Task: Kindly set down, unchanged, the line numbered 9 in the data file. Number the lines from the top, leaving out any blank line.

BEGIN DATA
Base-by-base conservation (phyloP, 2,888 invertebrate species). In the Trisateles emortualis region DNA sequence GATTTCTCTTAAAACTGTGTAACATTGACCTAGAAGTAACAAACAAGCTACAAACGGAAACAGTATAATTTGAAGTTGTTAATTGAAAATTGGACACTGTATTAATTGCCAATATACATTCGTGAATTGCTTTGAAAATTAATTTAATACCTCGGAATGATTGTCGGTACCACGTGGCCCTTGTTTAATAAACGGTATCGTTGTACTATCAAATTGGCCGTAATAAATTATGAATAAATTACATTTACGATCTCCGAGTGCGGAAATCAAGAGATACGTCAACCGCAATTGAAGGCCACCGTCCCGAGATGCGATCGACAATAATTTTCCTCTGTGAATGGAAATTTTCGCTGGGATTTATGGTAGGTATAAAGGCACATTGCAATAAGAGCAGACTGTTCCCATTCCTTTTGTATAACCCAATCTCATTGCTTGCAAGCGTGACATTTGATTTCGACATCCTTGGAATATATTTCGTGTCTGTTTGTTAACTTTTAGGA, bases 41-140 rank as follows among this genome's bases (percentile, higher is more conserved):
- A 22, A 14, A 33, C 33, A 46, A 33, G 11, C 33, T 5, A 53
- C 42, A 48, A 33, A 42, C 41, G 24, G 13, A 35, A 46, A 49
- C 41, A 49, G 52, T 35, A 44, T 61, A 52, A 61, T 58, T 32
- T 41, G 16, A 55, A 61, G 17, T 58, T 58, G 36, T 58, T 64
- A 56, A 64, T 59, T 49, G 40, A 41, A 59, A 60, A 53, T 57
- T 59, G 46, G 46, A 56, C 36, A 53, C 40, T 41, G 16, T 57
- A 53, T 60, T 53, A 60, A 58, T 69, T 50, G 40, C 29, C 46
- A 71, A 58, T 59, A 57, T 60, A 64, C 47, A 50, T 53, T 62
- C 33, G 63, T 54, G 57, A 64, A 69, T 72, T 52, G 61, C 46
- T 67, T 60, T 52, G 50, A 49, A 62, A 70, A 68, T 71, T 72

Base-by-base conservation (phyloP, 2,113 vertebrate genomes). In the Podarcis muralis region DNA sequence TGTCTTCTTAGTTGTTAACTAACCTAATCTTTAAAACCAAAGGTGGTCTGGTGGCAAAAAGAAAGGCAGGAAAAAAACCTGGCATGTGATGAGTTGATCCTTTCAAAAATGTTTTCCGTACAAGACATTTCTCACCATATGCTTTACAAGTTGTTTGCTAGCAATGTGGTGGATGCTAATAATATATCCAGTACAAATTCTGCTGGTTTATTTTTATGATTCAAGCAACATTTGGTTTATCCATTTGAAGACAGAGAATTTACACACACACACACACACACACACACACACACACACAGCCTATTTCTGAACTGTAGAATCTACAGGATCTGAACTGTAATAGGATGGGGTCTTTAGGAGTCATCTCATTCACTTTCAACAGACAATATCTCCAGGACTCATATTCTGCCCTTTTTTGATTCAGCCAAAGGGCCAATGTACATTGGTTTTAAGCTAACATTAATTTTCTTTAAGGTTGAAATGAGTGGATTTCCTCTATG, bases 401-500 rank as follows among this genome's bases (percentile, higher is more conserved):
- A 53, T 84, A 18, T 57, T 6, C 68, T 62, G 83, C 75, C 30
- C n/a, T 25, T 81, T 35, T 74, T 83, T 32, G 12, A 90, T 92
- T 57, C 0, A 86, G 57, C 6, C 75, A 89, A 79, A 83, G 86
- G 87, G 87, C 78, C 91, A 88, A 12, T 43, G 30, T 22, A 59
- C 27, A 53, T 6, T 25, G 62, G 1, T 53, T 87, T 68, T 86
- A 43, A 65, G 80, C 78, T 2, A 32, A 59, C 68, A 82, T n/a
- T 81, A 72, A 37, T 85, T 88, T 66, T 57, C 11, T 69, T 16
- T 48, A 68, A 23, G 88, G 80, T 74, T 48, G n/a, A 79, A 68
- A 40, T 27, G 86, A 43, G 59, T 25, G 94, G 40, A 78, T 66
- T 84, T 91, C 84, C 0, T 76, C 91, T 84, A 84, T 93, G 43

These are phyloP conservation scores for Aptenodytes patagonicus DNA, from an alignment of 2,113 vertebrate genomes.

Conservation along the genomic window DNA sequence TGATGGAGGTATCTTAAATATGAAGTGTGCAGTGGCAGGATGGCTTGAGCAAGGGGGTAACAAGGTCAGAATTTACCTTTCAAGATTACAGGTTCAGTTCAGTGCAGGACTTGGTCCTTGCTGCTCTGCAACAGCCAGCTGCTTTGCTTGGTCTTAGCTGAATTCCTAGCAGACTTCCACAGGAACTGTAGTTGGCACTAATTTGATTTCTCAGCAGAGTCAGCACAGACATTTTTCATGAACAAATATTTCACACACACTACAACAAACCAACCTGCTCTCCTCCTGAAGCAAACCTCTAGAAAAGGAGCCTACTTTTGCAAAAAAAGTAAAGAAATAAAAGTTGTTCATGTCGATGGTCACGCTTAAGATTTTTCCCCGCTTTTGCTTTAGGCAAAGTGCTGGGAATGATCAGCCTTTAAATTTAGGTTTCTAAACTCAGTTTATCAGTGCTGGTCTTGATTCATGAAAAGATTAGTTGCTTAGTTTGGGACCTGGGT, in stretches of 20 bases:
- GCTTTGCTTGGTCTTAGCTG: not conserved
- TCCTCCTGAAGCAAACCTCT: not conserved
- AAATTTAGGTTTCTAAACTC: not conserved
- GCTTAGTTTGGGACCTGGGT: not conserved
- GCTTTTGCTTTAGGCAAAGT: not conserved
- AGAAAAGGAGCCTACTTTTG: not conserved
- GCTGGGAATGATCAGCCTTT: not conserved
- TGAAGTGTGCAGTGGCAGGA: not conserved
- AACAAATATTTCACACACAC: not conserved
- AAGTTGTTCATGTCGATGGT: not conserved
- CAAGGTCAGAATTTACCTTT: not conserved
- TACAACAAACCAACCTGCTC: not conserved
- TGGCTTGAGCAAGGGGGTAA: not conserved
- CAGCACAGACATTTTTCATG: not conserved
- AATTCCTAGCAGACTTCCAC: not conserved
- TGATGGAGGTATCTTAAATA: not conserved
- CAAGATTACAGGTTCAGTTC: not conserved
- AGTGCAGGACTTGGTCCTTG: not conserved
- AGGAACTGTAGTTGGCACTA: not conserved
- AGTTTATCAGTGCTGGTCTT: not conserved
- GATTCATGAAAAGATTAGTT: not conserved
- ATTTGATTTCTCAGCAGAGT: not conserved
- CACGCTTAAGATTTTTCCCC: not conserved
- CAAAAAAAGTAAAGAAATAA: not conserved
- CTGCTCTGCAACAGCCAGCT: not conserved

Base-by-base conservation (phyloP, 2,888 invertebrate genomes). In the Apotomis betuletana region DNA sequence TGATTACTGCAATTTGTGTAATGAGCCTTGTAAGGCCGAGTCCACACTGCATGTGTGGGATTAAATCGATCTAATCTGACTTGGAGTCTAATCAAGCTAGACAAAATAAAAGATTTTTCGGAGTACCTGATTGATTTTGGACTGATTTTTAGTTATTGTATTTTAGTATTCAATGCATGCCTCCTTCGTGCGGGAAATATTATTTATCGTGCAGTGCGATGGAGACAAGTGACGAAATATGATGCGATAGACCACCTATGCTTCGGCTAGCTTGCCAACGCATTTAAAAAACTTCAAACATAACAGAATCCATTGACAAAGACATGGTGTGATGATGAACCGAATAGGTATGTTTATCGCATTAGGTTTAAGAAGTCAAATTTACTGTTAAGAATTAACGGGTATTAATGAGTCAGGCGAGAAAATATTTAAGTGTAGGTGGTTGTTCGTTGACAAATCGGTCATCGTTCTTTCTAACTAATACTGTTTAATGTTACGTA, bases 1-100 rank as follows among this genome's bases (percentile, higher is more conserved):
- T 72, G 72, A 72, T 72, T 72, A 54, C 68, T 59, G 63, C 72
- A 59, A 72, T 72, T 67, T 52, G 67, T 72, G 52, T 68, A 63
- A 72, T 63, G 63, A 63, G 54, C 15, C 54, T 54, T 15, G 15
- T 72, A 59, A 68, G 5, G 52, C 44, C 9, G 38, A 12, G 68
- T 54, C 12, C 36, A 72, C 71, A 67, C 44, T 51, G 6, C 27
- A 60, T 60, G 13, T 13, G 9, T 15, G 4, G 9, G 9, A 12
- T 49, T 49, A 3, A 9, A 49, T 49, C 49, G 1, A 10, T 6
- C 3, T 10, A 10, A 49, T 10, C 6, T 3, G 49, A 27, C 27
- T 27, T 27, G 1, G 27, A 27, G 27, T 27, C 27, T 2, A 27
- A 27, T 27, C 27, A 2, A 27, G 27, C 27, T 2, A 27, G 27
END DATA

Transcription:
- A 71, A 58, T 59, A 57, T 60, A 64, C 47, A 50, T 53, T 62